Magna Carta: Essex Connections – Roger de Mescinges

In our final blog post in the run up to Magna Carta: Essex Connections on Saturday 23 May, we look at a document that is something of a post-script to our recent Magna Carta, but it is an interesting medieval document we wanted to share.

The document is a grant made by Roger de Mescinges [Messing] of all his lands, knights and other tenements of his fee to his son-in-law Thomas Bainard (D/DH VB11).

There are two key features which make it particularly interesting: first, it is possible to give this a definite date, which is unusual in medieval deeds, and second, it gives us an insight into the mindset of a landowner during the unrest following the granting of the Magna Carta in 1215.

Its date can be narrowed down very precisely, because of the reference it makes to the Treaty of Lambeth, which was agreed on 11 September 1217 between the rebel barons, the new King Henry III, and Prince Louis of France, who agreed to give up his claim to the English crown.

After listing the witnesses, this deed states that it was made in the time ‘when peace was made between the lord Henry, King of England and Louis son of the King of France and between the barons of the king’.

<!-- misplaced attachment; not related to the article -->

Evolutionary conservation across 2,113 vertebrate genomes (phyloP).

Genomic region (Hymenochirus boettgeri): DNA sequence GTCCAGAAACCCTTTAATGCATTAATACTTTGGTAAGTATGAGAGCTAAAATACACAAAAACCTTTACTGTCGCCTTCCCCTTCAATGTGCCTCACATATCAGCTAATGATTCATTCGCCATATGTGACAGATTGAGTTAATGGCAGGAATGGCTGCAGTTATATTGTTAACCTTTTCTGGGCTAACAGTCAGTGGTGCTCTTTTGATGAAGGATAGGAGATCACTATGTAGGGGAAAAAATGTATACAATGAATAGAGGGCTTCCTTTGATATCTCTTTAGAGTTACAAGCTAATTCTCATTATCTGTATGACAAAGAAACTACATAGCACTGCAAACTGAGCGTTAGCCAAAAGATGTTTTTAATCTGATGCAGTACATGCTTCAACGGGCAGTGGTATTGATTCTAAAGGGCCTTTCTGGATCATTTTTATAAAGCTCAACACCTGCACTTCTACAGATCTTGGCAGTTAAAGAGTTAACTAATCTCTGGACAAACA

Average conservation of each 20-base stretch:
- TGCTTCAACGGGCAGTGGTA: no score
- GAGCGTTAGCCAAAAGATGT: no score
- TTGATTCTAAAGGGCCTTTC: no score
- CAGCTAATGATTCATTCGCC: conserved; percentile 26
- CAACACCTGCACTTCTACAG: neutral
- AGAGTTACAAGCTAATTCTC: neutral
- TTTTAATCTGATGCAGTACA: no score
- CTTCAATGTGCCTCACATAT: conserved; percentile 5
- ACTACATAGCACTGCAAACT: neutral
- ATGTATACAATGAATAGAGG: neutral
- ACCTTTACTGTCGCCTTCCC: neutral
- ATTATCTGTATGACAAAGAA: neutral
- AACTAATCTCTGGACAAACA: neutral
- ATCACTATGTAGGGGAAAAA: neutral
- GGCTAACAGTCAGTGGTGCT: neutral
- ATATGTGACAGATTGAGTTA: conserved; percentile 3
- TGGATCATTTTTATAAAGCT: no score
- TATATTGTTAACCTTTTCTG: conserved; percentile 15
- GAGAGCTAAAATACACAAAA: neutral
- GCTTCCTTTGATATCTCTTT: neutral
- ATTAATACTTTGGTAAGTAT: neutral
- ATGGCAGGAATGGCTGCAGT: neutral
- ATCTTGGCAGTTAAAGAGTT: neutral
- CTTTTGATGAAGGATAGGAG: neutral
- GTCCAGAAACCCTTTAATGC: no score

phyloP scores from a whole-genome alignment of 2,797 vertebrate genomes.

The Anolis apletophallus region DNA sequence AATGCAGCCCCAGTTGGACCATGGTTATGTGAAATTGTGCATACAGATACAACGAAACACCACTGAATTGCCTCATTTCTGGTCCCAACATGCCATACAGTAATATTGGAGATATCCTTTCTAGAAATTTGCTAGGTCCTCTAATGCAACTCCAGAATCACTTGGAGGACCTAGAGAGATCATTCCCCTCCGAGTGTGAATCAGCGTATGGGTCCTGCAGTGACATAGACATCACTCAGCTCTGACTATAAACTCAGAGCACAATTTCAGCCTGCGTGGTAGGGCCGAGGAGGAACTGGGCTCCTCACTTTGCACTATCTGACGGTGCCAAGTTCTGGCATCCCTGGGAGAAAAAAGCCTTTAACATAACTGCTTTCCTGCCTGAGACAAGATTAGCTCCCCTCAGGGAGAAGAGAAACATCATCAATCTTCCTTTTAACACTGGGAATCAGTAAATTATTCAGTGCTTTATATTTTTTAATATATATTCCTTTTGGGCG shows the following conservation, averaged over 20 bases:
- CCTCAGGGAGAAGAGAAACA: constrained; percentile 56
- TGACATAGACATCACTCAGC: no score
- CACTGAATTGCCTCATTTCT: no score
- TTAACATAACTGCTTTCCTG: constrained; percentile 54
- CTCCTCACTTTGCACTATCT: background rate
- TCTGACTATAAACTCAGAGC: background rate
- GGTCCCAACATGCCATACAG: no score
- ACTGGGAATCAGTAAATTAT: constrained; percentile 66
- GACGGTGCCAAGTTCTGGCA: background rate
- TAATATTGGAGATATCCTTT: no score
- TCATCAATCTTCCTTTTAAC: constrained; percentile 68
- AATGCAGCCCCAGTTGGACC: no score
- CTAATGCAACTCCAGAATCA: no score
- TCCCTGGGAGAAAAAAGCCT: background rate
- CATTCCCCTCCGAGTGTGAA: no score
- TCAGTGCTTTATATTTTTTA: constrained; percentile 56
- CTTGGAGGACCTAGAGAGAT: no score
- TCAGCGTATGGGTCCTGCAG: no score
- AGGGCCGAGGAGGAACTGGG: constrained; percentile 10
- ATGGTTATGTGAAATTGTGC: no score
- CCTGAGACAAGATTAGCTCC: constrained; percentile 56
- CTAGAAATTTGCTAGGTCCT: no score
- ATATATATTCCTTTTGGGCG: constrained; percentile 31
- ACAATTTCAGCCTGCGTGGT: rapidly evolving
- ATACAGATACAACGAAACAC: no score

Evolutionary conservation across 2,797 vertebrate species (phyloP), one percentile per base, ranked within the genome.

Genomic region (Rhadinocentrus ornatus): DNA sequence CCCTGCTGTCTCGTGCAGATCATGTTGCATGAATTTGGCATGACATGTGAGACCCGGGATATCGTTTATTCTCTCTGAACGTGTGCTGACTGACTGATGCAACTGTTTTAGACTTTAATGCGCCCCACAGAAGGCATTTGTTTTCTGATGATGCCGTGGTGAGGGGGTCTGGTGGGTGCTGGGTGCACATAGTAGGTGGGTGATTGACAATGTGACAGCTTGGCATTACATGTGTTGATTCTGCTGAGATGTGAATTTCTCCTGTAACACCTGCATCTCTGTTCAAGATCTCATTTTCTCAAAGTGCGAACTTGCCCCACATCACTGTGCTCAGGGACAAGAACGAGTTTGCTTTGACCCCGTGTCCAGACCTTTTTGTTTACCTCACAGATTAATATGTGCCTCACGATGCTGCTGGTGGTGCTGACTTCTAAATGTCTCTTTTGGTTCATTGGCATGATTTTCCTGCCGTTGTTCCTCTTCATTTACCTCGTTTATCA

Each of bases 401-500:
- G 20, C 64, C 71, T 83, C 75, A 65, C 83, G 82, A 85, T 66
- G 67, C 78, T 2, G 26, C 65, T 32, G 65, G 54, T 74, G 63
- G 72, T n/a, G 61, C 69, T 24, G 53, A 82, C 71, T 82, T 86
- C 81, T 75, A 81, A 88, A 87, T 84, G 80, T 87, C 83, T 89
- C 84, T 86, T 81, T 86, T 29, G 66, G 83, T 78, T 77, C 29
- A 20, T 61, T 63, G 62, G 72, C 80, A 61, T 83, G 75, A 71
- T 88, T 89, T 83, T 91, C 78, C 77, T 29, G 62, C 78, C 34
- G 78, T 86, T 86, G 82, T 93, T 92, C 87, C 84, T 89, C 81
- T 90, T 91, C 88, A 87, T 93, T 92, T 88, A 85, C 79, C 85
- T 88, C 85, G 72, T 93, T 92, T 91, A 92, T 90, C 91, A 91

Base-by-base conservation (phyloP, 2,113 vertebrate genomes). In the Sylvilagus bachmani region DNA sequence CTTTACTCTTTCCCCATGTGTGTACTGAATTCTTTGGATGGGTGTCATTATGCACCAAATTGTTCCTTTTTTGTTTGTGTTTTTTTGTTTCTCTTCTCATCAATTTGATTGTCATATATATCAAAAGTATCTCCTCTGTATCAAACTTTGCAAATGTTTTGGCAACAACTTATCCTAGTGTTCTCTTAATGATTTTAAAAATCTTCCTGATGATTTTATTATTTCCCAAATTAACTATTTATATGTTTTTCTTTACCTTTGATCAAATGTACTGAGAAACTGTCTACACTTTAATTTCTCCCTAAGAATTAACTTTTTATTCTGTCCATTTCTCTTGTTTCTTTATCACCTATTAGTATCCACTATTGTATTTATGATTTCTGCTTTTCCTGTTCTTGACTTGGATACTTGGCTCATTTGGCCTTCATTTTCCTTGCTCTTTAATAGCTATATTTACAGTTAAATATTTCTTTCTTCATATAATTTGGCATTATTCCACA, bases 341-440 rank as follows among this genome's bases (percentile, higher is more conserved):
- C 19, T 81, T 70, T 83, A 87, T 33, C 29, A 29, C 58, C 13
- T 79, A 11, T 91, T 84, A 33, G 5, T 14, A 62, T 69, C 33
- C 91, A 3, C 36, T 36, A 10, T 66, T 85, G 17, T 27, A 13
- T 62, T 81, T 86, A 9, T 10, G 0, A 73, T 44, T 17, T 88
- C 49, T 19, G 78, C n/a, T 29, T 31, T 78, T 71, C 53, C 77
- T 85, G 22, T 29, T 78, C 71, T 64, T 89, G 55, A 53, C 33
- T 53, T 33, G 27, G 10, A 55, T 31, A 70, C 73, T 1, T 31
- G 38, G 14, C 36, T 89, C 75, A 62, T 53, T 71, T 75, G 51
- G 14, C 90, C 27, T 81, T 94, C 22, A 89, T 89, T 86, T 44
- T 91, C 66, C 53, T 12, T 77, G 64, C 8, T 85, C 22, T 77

It’s also interesting to read that Roger de Mescinges was giving his land to his son-in-law because his own body was ‘so debilitated’ that it was not possible for him to defend his land, labourers and possessions. Land and with it wealth and possessions were held by those able to physically defend it.  After nearly three years of civil war, with a great deal of fighting taking place in Essex, Roger de Mescinges had decided that a younger man was needed to defend his land.

D-DH VB11 watermarked

Find out more about Essex connections with the Magna Carta with us on Saturday 23 May.

Magna Carta: Essex Connections

To explore the significance and legacy of this famous document, both nationally and for Essex, join us for talks from:

  • Nicholas Vincent, Professor of Medieval History at the University of East Anglia, who has been leading a major project researching the background to Magna Carta
  • Katharine Schofield, ERO Archivist, on Essex connections with Magna Carta and the impact it had on the medieval county

Saturday 23 May, 1.15pm for 1.30am-4.15pm

Tickets: £8, including tea, coffee and cake

Please book in advance on 033301 32500

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